College Fairs: A Useful Tool for All High School Students
By Joe Messinger, CFP®
April 11, 2018
We’re honored to be presenting this guest blog on college fairs from our friend Beth Probst, Founder and CEO of At The Core. At The Core helps students figure out what they want to do after high school through educational path planning, personalized self assessment, and career exploration. Visit her blog for additional posts. Capstone is part of their upcoming events including “Tips for the College-Bound” and “Smart Money Moves for the College-Bound”. And now here’s Beth…
If you have ever been to a college fair, you know what it is like. You enter what probably is a HUGE hall to find the space filled with table after table of college representatives. Some colleges (maybe even most) are names you have never even heard of. (Note on the “huge” hall, colleges are usually arranged alphabetically. That was a surprise for me!)
Your student may have stood there dumbfounded. Maybe you did too. Maybe you wondered “Well, we’re here…what do we do now?!”
High school students in every grade can walk away with valuable knowledge at the fair. Freshmen can wander, sophomores can identify some schools of interest, juniors can ask specific questions, and seniors can make final selections or ask last minute questions.
Often during the fall and again in the spring, a college fair will be hosted in a location near you. Let Google help you find one or check with your guidance counselor.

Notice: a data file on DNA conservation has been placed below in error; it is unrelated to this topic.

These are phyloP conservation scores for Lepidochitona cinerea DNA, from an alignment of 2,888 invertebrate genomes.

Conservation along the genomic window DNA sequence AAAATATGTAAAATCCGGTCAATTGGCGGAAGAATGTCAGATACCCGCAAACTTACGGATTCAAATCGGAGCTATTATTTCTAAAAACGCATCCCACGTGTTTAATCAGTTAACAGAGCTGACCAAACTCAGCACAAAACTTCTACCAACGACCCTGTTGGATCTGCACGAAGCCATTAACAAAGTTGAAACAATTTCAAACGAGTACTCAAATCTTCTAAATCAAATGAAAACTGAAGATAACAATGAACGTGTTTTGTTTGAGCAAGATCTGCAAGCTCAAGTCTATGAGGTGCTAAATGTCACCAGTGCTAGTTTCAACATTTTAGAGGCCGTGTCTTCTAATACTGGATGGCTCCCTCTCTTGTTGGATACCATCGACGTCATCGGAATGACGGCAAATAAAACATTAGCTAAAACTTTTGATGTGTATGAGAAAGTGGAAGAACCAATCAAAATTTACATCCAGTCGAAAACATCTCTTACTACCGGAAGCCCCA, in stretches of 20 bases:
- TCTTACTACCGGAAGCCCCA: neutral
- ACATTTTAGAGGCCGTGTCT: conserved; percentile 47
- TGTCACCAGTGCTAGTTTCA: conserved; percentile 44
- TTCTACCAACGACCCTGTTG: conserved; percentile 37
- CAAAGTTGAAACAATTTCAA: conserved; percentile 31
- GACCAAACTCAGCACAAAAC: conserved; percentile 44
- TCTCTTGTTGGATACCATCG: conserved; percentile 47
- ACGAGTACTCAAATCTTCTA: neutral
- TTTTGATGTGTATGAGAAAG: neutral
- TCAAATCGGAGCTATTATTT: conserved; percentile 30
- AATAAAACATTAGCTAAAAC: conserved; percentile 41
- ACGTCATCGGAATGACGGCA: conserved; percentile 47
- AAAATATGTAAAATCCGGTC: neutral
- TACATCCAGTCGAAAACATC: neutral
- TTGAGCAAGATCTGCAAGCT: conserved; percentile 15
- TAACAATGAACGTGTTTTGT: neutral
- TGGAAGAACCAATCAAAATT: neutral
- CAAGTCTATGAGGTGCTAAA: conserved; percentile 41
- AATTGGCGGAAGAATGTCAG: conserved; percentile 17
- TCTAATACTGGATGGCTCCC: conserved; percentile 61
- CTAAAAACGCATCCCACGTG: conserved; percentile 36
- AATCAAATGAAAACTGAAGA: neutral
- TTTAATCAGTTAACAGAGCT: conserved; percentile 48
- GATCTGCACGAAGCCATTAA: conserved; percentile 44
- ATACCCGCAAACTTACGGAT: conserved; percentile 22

College fairs are a great opportunity to dip your toe into different college choices.
Without traveling from school to school, you can start to get a feel for what is out there. What programs and opportunities are different schools promoting?
Fairs are also a great chance for your student to interact one-on-one with an adult they don’t know. This skill is a challenge for many students. Practicing a few interactions ahead of time will give them some confidence to shake hands, introduce themselves, and ask their question.
When it comes to questions, refrain from asking questions easily answered on the college’s website like “what majors do you offer” or “how much is tuition.” Ask something more specific like “I’m interested in your ____ program. What are the internship/co-op/research/study abroad opportunities in this major?”
To give you an idea of what we mean, here are some suggested questions to ask from “Hey Guys! Let’s Go to a (College) Fair!”:
- “What is the campus atmosphere like at your school? What do students do in the evenings and weekends?”
- Ask if the rep can provide the names of students with whom you could talk so that you can get a sense of the college from someone who is already there.
- “What is the area (town, city) around the college like?”
- “How accessible are faculty to students?”
- “What do students like most about your college? Is there anything you are aware of that they don’t like?”
- If you have a learning issue, ask about the college’s learning services.
- If you are anxious to do research, ask if that is available to undergraduate students and how?
Some More Tips
Many schools will have cards you can fill out to request additional information. Print out labels with your student’s info (name, address, email) to stick on the cards and save time. We’d recommend your student use a “serious” email..not firstname.lastname@example.org! Filling out these forms connects your child to the college and demonstrates interest. This is a good thing to do.
Demonstrated interest is something we talk about often. As the number of college applications rise, institutions want to know that you really like them and interested in what they have to offer.